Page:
Kenya is sinking deep into debts. The country has become a borrowing nation with those on the borrowing spree singing and dancing for their ‘successes without giving a damn of the burden they are leaving to future generations.
I watched as government officials from the Treasury jumped with joy after ‘successfully’ issuing a Eurobond worth 203 billion shillings. Through their smile, one could clearly see that deep within their souls they knew the burden but they consoled themselves with the fact that it is not them who will be paying for the debt.
The politicians and the government are repeatedly telling Kenyans that the country’s debt is manageable. That we are still the ‘borrowing’ range. Most Kenyans believe that it is true we are ‘still’ within ‘the borrowing range’ but the reality is that we are not.
They say that numbers don’t like but our leaders want to convince us that numbers do lie. If numbers do lie, then Kenya should not be borrowing every left, right and center.
The issuance of the Eurobond earlier this week, much as it was the joy of the government, it just pushed Kenya’s debt to 4.8 trillion shillings. According to International Monetary Fund (IMF), Kenya’s debt is now was at 56.2 percent of the GDP in 2017 with analysts saying that the percent might be as high as 60 percent. This was an increase from 44.0 percent of the GDP 5 years ago and 38.4 percent in 10 years ago.
As far as Kenya’s public debt is concerned, Kenya will use 40.3 percent of her revenue raised from tax to finance a debt payment in the fiscal year 2017/2018. 80 percent (of the 40.3 percent revenue) will be directed towards servicing the interests accumulated on the loans.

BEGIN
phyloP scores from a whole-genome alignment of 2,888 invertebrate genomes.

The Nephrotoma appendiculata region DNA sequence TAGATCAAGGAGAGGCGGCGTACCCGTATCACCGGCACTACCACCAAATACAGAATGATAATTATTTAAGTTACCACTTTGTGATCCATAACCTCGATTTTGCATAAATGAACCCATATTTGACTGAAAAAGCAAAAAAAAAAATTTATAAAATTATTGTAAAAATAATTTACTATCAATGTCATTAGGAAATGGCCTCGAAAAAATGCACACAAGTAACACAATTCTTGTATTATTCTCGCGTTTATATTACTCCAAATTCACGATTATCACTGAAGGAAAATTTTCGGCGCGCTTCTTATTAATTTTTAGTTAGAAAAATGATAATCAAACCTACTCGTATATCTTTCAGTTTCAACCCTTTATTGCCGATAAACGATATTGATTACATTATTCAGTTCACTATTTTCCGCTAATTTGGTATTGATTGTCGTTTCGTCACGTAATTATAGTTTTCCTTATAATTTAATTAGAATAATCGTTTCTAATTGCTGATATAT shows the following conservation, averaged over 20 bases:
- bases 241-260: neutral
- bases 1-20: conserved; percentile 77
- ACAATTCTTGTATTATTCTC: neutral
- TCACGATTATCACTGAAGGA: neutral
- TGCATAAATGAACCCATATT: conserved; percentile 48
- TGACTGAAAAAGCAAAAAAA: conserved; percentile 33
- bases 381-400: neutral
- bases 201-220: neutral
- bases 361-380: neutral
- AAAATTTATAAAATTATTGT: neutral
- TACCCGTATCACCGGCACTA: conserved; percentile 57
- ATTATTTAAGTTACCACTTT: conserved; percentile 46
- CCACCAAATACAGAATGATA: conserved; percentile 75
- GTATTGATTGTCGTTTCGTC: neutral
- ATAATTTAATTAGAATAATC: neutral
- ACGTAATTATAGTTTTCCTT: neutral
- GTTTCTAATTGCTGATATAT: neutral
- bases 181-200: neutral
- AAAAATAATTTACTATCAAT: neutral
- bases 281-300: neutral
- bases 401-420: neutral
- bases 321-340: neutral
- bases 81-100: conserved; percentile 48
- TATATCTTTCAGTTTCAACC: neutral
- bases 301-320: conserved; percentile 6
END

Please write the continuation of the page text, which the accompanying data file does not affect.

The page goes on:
Kenya’s appetite to borrow appears to be increasing with each passing day. The appetite is now at a roaring level, threatening to bring the country to her knees. Globally accepted levels of borrowing by IMF are at 50.0 percent of GDP. Kenya is already above this level by more than 6 percent. How justified are our leaders, including the National Treasury in telling us that ‘we are still within a borrowing range’?
The first Eurobond we issued is maturing in June 2019. We may think that is a year away but is just ‘tomorrow.’ Possible liquidity pressure could arise from the large government debt that could even lead to further borrowing to pay it off. Already market analysts have indicated that by June this year, the public debt to GDP ratio could soar above 60.0 percent unless proper policies, which I doubt, are put in place by the government in order to control this.
Dear Kenyans, am not saying that we should not borrow, but did you know that for every three shillings collected from you as tax, one goes into servicing the interest accumulated on the debts we have?
The country has just issued the second Eurobond in 4 years. Do you know that this recent loan will cost you, as the taxpayer, 323 billion shillings as interests? Do you know that the amount collected as interest on this loan is enough to construct another Standard Gauge Railway from Mombasa to Nairobi? The loan will mature in 30 years. Those who have taken it will not be here to pay it. Perhaps that is their consolation. But Kenya will still be here!
Already, the International Monetary Fund (IMF) has raised concerns over the accumulating debt. According to IMF, the country is at risk of losing investors if the government will not shield its appetite to borrow.
“We have been much concerned about the flow of new debts and the size of the fiscal deficit. It will reach a point where the debt is not manageable especially when the deficit continues to rise,” Mikkelsen, IMF representative to Kenya.